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Alvares, Manuel, 1526-1583, et al. / Ethiopia Minor and a geographical account of the Province of Sierra Leone : (c. 1615)
(1990)

Chapter 6: The port of Bichangor, its site and the fertility of the land, and the heathen of the district,   pp. 1-5


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meet him and called on him frequently, captivated by his gentle, meek
nature. When the saint was entertaining one of them, and looked at him
with thoughts of eternity and its joys, and then reflected how far the
savage was from heavenly understanding and enlightment, he wept. The
pagan king, seeing the heartfelt tributes of love fall from the eyes of
the blessed saint, was saddened /f.22v/, for he misunderstood the padre's
thoughts; but when the apostle explained their meaning, he was satisfied.
The Rambadim, the King of Bichangor, had come to visit our man of religion
because he was very attached to him. The padre engaged him in a discussion
about the conversion of his soul and he was so moved that he would have
been converted to our holy faith if the Lord had not tightened the reins
of life over him. One day the savage said to him: "Padre, the harmony
of
the Saviour's religion appeals to me; but I do not wish to offend Him
further or to deceive you, since I do not feel myself yet persuaded by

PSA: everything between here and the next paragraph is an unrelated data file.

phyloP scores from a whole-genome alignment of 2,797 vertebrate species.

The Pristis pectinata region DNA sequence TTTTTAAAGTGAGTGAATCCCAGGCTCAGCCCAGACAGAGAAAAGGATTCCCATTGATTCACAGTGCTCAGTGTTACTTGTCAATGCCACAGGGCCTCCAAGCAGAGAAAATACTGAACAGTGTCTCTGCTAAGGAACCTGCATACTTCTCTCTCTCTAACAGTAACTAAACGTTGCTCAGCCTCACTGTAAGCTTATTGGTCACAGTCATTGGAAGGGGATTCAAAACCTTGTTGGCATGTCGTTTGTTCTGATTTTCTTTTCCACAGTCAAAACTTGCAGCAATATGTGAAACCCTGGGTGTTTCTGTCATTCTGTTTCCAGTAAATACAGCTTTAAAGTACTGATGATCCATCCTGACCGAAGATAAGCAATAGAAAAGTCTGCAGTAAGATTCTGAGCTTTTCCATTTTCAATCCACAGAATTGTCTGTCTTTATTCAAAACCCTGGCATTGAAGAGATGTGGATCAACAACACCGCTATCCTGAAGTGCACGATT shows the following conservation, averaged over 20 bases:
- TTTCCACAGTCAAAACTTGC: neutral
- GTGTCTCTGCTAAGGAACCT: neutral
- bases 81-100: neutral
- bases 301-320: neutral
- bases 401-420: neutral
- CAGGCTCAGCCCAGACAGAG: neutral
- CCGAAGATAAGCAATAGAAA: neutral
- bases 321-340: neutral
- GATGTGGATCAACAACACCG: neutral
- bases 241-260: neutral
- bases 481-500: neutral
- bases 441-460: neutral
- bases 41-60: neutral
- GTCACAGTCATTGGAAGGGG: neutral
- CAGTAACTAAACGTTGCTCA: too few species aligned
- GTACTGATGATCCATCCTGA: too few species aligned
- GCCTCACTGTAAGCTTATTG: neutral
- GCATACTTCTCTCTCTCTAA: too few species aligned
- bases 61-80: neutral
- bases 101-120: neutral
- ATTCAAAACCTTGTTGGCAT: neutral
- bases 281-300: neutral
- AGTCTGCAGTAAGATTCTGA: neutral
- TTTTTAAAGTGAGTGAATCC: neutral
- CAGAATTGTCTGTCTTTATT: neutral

the heavens to give up my wivesC  of whom I have more than 400, or
Abandon the superstitious ceremonies of the idols which enable me to
govern my land" . The padre remained patient and put the matter in God's
hand. Nevertheless the king is a great friend of ours and he has a good
disposition. His brothers, nephews and kinsmen have already been bathed
in the sacred waters of baptism and are of service to the whites. The
sacred image of the Mother of Jesus, to whom the savage is so devoted
that he keeps her feast each year by offering a cow, will take care to
obtain from Jesus for him her son's singular benefit.
As we have already discussed the settlers, let us now discuss the
regular trade of the port. Apart from the great quantity of foodstuffs,
the chief trade there is in slaves, who are bought from the king and
gentry of the land. Otherwise merchants of another kind have permission
to make their way through all the lands, their merchandise being in my
view more circumspect~d)  The heathen closest at hand have by now been
corrupted by regular trade with us, as I stated in the previous chapter.
(c) His mazhanju did not recognise them in a group, they being so many.
Today, a poor man without a kingdom, he has 400 of them.
(d) Jewish merchants. Category of free heathen. Being Jewish, live
*only by trading. Our people here have a good opinion of them in
that they sell slaves only by day and openly, after buying them at
various fairs. They argue that the legal position is better because
by trading with these men it becomes a matter of purchased goods.
But who will relieve us of every point of scruple, since the limited
veracity and the covetousness of these heathen give a criminal aspect
to everything(?). Muddy waters.


 


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